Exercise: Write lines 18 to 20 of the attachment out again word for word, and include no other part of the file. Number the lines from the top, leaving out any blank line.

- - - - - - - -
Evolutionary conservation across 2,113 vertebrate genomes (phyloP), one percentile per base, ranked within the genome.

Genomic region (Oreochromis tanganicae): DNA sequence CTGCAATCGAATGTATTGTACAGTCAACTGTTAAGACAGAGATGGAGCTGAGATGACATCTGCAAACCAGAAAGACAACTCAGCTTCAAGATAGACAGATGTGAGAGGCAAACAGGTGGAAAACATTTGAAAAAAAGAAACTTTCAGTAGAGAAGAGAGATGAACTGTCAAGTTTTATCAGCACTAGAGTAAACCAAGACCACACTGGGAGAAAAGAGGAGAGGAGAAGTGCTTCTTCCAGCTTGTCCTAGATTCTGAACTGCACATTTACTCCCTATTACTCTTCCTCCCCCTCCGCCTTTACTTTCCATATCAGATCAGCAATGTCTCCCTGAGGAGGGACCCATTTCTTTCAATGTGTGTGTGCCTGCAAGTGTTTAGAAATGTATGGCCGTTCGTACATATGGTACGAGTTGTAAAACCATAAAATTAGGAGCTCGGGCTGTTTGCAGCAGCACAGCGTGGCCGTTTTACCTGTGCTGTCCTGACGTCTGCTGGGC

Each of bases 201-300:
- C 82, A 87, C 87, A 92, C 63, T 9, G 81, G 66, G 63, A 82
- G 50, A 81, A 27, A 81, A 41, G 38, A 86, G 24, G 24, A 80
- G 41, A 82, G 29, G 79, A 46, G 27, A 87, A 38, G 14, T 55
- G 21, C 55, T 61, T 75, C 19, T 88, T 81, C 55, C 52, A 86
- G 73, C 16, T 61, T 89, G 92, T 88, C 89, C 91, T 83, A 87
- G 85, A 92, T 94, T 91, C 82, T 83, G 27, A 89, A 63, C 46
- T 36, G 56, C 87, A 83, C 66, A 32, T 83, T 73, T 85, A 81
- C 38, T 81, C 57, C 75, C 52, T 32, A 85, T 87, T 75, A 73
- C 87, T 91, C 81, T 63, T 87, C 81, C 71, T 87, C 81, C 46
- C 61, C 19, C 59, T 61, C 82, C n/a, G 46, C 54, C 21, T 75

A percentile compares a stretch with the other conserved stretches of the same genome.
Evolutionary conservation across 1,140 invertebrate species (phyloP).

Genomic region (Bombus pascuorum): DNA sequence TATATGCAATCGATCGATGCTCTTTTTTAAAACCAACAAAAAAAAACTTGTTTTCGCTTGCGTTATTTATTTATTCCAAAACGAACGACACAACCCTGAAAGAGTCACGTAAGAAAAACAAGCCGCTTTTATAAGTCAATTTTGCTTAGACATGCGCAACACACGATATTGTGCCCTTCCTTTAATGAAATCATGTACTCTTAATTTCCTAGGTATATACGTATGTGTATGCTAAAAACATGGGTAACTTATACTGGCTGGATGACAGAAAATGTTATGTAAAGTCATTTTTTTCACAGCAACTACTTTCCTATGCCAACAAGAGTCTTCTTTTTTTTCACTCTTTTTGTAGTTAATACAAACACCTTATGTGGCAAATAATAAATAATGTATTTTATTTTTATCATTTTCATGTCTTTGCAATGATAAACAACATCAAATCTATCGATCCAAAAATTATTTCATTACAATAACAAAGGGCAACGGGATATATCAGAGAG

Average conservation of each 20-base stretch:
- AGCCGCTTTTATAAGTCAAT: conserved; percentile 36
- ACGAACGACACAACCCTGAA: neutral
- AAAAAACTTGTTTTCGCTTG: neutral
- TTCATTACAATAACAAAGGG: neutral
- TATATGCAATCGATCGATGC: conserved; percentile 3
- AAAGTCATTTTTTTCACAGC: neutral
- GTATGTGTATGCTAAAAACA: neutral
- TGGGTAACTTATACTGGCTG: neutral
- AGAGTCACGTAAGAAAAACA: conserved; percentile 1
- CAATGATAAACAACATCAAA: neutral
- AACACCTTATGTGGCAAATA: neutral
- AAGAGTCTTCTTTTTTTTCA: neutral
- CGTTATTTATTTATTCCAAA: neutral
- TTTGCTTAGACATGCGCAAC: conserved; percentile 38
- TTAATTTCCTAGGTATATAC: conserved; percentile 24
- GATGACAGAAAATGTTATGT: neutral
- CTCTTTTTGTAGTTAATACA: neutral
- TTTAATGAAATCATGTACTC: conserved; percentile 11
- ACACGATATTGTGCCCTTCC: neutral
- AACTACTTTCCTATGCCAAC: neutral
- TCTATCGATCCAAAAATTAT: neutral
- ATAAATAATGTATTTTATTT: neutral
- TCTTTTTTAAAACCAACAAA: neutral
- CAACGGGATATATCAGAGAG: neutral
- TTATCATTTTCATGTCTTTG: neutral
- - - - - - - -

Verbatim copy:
- AGCCGCTTTTATAAGTCAAT: conserved; percentile 36
- ACGAACGACACAACCCTGAA: neutral
- AAAAAACTTGTTTTCGCTTG: neutral